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Exclusive Q&A with GP2’s Conor Daly

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After speaking to Alexander Rossi in Canada, MotorSportsTalk got the chance to speak with the other young American forging a path towards Formula 1 – Conor Daly – in England yesterday.

The son of former F1 driver Derek, Conor rose through the junior ranks in America before moving to Europe to race in GP2 and GP3. Having finished third in GP3 last year, he endured a tough winter as he went in search of a seat, but finally secured a place in GP2 with Venezuela GP Lazarus for 2014.

After a difficult winter and beginning to the year, we sat down with Conor to talk about his season so far, his career, his thoughts on F1’s revival in the USA and the role that his father played in getting him racing.

It’s been a difficult start to the season, but how do you think things have progressed since the beginning of the year and since last winter? 

Conor Daly: I knew it would be a big challenge coming in as a rookie. Fortunately I got to do the first race last year which was kind of cool, and it went really well, so I didn’t think that it would be going as badly as it has gone so far. But you know every team is different and every situation is different so it’s definitely been a challenge, but I feel like we’re definitely improving. To finish 10th in Monaco after qualifying at the back again; to make up so many positions there, I felt, as a driver, satisfied with the racing and the same again in Austria. I got good starts and passed a lot of people, and ended up 11th and right near the top ten again. It’s tough because last year having went so well and being so close to getting a championship and now we’re fighting again just to score points. It’s different but we can only do what we can do so we’re gonna keep trying to work at it and improve.

And you felt that the GP2 race you did in 2013 helped? You sort of knew what you were coming into when you stepped in the car this year?

CD: Well it did help because I knew I could get in the car immediately and be competitive and fight for the top five, so now, as difficult as it has been and as much as we’ve struggled with the car, I’m very confident in the way I’m driving these cars because of that first race. We have to do a lot of work with the car to get it in the game and get it in the zone, get it where we need to be competitive. It’s been a good kind of benchmark, that’s for sure.

How did the deal with Lazarus come about, because you had a really tough winter trying to find seats and it was quite a last minute thing…

CD: Yeah that’s kind of one of the biggest mysteries. It was the worst winter ever. A lot of things I thought I had never happened. This deal with Lazarus came up when they called me up to do the test, and I informed them of our situation, sponsorship-wise and all of that which is basically the main thing that anyone wants to know about. They were passionate to have me in the car and they wanted to get me in and after the first test they wanted to continue to have me there so we just tried to work with their partners, what they have and the Venezuelan partners that they’ve got and some business in America. Obviously Powerful Yogurt is on our car now, which is a business based out of Miami.

I’ve never really been with a European team that’s really worked on the business side to keep a driver in because for me, I still don’t have the sponsorship from my end. There’s a situation where I obviously still have to bring a portion of the budget, combined with what we’ve put together business-wise, and I don’t have what I need. But we’re all still working together constantly, and that’s great, but it’s kind of a shame at the same time because I wish that there was one year in my career where I could have total security. But it is what it is – that’s racing. I’m not fortunate enough to have governments behind me or oil companies, so it is what it is and I’m happy to be here and we’ve done every race so far so all is well. I can’t be more thankful to these guys for the opportunity.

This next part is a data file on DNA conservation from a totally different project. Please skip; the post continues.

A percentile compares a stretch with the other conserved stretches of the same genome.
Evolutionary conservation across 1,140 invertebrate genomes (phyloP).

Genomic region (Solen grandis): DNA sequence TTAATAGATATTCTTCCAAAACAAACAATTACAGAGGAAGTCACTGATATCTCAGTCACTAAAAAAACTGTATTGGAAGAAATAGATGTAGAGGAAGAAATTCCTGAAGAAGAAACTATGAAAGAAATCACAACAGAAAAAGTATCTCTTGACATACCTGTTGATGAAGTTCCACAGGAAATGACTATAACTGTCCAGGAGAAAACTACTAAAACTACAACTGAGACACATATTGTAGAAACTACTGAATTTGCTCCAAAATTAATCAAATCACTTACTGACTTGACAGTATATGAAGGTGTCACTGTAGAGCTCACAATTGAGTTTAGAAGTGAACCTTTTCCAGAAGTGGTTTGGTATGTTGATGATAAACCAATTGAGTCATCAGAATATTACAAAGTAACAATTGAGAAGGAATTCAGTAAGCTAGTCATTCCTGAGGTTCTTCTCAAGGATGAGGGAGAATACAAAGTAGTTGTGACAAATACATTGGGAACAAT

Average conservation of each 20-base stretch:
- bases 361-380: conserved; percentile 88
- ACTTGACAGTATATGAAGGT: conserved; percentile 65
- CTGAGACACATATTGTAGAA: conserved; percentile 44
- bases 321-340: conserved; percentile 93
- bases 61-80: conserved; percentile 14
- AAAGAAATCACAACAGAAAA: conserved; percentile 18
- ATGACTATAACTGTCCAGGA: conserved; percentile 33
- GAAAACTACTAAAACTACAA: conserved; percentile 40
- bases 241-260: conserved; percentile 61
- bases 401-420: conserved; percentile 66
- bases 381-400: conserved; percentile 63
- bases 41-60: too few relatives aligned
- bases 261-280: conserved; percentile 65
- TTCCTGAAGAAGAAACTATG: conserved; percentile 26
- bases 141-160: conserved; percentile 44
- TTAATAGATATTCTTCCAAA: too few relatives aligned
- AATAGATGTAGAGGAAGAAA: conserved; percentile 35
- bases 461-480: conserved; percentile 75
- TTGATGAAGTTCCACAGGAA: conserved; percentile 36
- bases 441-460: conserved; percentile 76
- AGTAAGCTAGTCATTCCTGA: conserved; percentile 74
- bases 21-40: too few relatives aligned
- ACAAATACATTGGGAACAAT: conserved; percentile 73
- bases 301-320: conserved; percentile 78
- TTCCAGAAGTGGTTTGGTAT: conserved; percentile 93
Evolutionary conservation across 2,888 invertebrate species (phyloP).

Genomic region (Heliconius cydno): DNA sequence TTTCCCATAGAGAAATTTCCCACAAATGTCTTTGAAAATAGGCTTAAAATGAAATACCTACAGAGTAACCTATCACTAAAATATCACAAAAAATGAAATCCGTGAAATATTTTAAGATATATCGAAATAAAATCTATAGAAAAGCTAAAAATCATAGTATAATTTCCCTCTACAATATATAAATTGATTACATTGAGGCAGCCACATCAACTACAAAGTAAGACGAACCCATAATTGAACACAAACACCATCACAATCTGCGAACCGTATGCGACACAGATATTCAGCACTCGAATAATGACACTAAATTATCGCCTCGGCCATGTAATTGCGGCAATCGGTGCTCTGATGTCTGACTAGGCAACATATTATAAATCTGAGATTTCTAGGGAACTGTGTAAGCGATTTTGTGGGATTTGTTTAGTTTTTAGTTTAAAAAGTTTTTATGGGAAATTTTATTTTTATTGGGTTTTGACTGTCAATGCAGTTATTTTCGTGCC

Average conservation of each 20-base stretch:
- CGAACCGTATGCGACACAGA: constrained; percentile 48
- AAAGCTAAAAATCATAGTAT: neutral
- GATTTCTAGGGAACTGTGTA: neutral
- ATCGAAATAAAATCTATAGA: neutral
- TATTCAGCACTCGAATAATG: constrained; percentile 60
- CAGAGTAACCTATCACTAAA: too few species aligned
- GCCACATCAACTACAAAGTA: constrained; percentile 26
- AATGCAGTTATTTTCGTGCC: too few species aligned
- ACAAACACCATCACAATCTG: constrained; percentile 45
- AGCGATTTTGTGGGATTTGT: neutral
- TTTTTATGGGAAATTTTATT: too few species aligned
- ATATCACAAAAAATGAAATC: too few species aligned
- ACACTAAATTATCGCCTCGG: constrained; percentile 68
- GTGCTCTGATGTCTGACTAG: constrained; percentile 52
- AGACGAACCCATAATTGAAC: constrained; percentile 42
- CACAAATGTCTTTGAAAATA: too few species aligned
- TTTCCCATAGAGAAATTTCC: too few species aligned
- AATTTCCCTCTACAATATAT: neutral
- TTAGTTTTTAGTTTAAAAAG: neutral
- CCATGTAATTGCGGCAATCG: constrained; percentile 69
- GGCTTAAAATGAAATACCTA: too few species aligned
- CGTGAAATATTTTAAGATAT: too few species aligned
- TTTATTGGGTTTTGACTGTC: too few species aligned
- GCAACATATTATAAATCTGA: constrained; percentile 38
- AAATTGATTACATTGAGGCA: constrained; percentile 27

So over the winter, what other avenues did you look at? Did you look at IndyCar or WEC? 

CD: I was actually totally ready for IndyCar. I was focusing on IndyCar because for GP2, I lost my funding, I lost everything. All the teams I’d spoken to are like “here’s how much it is, you have that, or we’re not going racing”. There was no team that was like “well we’ve got a little bit of sponsorship, we could maybe help you out”. It’s like money or nothing. In IndyCar, at least all of the teams know who I am and they’re really helpful in trying to put things together. However, I still didn’t have enough money for there either.

It was just a really sad situation to see rides that I’d been working on going to other people, just because of a money number. It was a difficult winter only because of seeing things that you’re close to going away, but then all of a sudden, a chance came up and I’m in GP2, which of course overall that was my goal. I just kind of put it on the side because I didn’t know exactly where I could find however many millions of dollars that I needed to get here. The right opportunity that I really wanted eventually came up.

So if I right now put an IndyCar contract on the table, would you take it? 

CD: That’s a difficult question. I get a lot of tweets about that. I can’t say yes or no right now, because I’m in the middle of the GP2 season and that’s my focus, and I don’t know what’s happening in Formula 1. Obviously Formula 1 is the dream for anyone, and still for me as an American because we need an American in the sport, but we also need someone to help an American get to the sport, so that’s the difficult thing. I love IndyCar, but right now, my focus is to get through the GP2 season and to finish that and see where that takes me, but I definitely have a love for IndyCar, for sure.

Of course you did the Indy 500 back in 2013, you couldn’t do it this year though. Was it something you were trying to work out? It clashed with Monaco GP2 of course, so was that the only thing in your way?